For those old enough to remember Toby Twirl this compilation of unreleased tracks goes some way to dispelling those images we had of the band as a pop-sike, pysch-lite act. The opening song, ‘Baby. What Good is Love?’ is a fine beat-era cut and more representative of what the band is remembered for, ‘The Dark Time of the Year’ is a reflective ballad typical of the period (‘Reflections of Charles Brown’ comes to mind) and once again those vocals shine, while ‘Something in Your Eyes’ adds a R’n’B flavour to the mix.

Considering the source of this material the good guys at Mega Dodo have obviously spent some time restoring the tapes to achieve the best possible sound and it’s been time well spent. The songs are all presented in punchy mono and are surprisingly clear. Congratulations to all who had a hand in restoring these tapes.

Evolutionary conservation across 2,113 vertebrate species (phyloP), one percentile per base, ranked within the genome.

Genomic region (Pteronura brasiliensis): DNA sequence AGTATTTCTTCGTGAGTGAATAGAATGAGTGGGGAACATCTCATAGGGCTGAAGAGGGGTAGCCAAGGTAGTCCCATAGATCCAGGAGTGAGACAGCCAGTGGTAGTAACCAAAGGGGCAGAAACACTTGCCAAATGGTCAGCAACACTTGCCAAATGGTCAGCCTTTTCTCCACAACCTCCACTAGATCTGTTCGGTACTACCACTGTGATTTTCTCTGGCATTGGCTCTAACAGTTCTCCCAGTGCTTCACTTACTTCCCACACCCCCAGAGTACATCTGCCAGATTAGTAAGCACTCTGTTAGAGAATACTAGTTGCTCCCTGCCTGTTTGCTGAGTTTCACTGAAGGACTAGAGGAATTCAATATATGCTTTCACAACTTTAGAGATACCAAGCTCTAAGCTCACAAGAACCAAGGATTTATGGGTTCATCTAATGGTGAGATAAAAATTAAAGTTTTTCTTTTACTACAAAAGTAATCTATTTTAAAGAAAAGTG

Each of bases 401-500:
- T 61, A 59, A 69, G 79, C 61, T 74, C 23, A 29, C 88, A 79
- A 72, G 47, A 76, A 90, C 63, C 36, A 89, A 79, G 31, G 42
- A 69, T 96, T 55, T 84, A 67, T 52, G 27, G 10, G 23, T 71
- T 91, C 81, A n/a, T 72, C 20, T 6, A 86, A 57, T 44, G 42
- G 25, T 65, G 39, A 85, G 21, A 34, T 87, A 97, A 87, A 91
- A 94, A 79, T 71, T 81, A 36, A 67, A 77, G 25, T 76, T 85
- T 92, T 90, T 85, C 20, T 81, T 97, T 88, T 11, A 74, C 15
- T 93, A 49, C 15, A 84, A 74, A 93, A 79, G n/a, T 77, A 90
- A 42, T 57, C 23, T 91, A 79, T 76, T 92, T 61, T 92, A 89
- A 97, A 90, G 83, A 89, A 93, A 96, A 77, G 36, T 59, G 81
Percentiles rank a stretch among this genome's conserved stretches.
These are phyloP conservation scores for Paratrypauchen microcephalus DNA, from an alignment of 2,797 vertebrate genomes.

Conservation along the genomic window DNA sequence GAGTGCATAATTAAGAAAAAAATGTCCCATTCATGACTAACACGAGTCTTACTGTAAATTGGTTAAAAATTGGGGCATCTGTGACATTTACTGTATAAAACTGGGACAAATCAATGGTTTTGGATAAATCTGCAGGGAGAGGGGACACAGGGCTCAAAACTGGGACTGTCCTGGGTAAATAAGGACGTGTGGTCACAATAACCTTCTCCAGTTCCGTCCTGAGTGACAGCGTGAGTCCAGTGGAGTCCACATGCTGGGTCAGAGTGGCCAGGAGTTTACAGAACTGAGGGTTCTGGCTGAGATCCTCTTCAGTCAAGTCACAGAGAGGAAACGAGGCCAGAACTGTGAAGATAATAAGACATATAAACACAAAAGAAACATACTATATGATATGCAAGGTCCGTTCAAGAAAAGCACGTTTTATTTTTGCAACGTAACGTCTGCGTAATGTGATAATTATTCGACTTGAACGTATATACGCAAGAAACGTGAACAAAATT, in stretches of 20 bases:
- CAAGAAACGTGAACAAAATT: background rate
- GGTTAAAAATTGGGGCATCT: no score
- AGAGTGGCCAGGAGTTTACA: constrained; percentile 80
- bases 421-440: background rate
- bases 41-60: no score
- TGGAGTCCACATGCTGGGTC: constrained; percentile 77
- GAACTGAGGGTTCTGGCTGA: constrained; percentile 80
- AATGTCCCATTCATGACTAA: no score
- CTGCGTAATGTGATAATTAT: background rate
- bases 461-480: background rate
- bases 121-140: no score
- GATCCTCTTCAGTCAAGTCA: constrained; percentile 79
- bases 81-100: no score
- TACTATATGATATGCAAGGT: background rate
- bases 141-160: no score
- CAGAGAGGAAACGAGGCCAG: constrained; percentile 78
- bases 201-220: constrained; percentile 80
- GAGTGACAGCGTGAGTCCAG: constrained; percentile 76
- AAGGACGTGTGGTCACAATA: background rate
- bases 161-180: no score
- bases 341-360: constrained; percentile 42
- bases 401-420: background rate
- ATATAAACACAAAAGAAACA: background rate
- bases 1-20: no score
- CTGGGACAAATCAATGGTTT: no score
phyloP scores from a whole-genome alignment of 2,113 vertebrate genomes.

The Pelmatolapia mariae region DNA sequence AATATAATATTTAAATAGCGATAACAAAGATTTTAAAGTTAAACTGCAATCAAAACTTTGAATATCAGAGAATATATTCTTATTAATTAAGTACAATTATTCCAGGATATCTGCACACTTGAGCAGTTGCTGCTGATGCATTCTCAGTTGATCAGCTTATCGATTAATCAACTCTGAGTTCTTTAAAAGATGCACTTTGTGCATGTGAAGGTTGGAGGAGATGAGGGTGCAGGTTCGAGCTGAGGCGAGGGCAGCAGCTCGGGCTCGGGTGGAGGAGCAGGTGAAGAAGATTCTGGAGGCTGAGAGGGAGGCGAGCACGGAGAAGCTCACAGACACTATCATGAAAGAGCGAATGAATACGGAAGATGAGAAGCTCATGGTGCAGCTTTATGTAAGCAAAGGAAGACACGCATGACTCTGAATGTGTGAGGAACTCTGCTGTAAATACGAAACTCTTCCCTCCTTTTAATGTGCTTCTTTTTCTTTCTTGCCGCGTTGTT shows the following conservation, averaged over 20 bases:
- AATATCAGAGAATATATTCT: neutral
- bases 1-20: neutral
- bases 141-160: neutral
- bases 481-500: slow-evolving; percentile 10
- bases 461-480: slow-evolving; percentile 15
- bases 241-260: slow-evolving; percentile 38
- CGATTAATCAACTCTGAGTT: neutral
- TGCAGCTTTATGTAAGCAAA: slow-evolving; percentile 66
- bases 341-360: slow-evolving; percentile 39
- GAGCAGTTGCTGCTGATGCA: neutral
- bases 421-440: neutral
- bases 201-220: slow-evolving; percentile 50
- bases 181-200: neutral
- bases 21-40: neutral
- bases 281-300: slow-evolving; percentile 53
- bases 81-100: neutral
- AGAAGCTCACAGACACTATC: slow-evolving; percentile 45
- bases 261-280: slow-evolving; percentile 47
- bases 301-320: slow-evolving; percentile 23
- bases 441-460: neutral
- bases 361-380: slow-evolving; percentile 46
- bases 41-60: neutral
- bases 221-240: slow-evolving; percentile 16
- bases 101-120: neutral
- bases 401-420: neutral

Toby Twirl’s original singles have gained more interest over the last few years than they did when originally released and the prices that the 45s now command reflect this, but for a full picture of just what this talented and vastly underrated group were really about save yourself a few quid and head for where this collection is available on CD and also limited edition vinyl. One ‘lost’ sixties classic which really does deserve that title.
by Malcolm Carter, 02/10/2017

1. Baby What Good Is Love - 2:46
2. Dark Time Of The Year - 3:43
3. Something In Your Eyes - 2:37
4. Love Is Love - 3:07
5. Baby You’re A Rich Man (John Lennon, Paul McCartney) - 3:00
6. Movin’ In  (Joe Sauter, Mike Lewis, Sonny DiNunzio) - 3:08